Coping With Stress During the COVID-19 Pandemic
The outbreak of coronavirus disease is stressful for all of us. Fear and anxiety about a disease can be overwhelming and cause strong emotions like depression, frustration and stress in adults and in children.
Stress during an infectious disease outbreak can include:
Fear and worry about your own health and the health of your loved ones
Changes in sleep or eating patterns
Difficulty sleeping or concentrating
Worsening of chronic health problems
Worsening of mental health conditions
Increased use of alcohol, tobacco, or other drugs
Remember, everyone reacts differently to stressful situations. How you respond to the outbreak can depend on your background, the things that make you different from other people, and the community you live in.
People who may respond more strongly to the stress of a crisis include:
Older people and people with chronic diseases who are at higher risk for severe illness from COVID-19
Children and teens
People who are helping with the response to COVID-19, like doctors, other health care providers, and first responders
People who have mental health conditions including problems with substance use
Some of the key points to reduce the degree of distress include:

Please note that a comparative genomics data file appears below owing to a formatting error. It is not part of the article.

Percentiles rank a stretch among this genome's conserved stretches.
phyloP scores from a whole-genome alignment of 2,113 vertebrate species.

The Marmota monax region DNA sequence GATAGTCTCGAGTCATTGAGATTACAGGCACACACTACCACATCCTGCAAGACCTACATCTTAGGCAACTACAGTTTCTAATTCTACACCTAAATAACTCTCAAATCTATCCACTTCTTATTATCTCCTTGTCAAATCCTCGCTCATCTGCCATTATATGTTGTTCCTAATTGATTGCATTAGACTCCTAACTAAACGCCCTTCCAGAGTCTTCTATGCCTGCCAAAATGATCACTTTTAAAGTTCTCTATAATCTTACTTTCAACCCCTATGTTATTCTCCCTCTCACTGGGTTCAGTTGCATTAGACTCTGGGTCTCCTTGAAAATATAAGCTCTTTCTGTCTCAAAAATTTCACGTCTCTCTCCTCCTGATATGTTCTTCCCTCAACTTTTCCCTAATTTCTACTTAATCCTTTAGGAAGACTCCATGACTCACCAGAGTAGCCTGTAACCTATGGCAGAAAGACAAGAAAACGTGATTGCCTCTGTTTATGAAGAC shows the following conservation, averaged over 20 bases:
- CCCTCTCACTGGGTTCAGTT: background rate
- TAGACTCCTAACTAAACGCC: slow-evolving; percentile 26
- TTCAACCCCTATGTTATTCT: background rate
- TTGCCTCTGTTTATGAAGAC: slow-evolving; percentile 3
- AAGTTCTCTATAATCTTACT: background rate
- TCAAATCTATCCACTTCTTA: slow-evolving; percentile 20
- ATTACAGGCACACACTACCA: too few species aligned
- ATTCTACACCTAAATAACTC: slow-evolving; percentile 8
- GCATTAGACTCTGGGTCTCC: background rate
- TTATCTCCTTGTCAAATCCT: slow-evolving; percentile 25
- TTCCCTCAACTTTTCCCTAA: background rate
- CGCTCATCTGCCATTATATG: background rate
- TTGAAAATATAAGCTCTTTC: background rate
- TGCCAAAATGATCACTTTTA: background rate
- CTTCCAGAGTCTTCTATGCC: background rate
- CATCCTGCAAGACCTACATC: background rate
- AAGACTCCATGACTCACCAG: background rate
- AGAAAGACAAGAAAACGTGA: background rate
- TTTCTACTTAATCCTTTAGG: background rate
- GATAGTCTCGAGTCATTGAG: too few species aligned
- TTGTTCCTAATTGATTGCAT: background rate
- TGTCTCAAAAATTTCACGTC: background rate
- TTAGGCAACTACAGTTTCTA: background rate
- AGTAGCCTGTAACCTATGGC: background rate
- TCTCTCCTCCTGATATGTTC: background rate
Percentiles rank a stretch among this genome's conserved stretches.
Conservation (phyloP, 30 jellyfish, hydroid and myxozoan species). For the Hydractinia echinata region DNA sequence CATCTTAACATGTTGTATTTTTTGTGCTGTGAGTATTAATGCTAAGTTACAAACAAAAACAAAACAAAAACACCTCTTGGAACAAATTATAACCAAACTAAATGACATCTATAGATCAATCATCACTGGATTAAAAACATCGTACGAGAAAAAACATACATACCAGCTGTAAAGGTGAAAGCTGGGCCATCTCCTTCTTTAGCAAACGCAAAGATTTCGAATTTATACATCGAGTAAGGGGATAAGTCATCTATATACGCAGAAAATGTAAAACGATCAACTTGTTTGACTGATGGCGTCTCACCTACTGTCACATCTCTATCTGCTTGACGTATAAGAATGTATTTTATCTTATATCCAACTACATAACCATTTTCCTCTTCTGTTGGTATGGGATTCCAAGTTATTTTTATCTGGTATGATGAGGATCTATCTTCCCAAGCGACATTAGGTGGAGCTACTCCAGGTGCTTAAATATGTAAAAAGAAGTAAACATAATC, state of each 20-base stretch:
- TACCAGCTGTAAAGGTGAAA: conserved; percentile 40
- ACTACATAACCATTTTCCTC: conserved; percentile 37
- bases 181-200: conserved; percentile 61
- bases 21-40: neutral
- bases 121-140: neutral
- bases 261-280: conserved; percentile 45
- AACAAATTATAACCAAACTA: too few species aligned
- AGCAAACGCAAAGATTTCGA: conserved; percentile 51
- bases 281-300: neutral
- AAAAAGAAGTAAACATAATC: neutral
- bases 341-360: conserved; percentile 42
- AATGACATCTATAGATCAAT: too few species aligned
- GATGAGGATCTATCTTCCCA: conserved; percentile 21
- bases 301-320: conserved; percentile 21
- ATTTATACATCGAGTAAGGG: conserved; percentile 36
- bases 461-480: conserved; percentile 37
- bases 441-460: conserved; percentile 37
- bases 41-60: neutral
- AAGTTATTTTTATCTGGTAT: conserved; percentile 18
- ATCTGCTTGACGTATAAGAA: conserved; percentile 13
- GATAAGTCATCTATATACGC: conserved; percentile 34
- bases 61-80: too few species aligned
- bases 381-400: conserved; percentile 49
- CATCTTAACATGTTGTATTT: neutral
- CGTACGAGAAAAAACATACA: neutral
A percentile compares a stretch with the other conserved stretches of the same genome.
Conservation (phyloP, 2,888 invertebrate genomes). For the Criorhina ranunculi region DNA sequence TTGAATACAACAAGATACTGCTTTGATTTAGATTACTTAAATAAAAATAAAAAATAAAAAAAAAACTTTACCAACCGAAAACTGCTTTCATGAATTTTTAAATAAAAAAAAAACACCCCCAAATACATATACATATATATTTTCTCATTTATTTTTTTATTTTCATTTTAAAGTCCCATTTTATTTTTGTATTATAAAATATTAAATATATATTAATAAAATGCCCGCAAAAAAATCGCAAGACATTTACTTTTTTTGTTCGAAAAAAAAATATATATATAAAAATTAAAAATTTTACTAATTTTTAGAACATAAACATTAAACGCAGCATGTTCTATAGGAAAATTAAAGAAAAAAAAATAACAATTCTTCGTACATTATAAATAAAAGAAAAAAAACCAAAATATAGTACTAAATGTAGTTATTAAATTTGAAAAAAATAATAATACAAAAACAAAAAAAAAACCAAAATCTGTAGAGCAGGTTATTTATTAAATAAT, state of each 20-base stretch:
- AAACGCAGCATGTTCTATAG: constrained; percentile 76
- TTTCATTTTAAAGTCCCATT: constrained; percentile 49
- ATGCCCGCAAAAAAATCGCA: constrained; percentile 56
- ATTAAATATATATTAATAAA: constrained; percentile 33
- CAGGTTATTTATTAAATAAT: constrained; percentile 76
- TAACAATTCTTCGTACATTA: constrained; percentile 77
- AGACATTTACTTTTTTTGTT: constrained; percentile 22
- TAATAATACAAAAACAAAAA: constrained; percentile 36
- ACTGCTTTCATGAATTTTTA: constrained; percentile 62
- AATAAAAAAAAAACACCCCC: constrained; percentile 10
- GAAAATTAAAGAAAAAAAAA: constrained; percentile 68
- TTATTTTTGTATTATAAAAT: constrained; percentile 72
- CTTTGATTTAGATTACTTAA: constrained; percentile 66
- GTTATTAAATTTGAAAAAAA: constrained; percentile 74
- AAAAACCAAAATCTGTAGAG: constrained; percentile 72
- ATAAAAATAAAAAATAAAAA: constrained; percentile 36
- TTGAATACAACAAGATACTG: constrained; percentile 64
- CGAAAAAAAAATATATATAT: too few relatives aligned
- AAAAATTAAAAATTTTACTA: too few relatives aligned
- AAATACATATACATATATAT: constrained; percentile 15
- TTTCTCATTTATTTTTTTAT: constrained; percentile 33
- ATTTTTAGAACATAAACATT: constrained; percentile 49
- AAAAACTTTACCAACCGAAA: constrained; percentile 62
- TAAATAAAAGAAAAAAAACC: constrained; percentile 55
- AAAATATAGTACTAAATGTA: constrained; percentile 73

1. Practice deep breathing and mindfulness
2. Pick on a hobby to shift your mind towards something you enjoy
3. Exercise for some time each day
4. Eat power foods to boost your immunity
5. Maintain a schedule, keep busy and sleep for 6-8 hours every night
6. Limit yourself to facts and refrain from over-watching the news
7. Tell yourself something that you know is certain, no matter how small
In addition, these are some ways to cope with stress:
Take breaks from watching, reading, or listening to news stories, including social media. Hearing about the pandemic repeatedly can be upsetting.
Take care of your body.
Take deep breaths, stretch, or meditate.
Try to eat healthy, well-balanced meals.
Exercise regularly, get plenty of sleep.
Avoid alcohol and drugs.
Taking care of yourself, your friends, and your family can help you cope with stress. Helping others cope with their stress can also make your community stronger.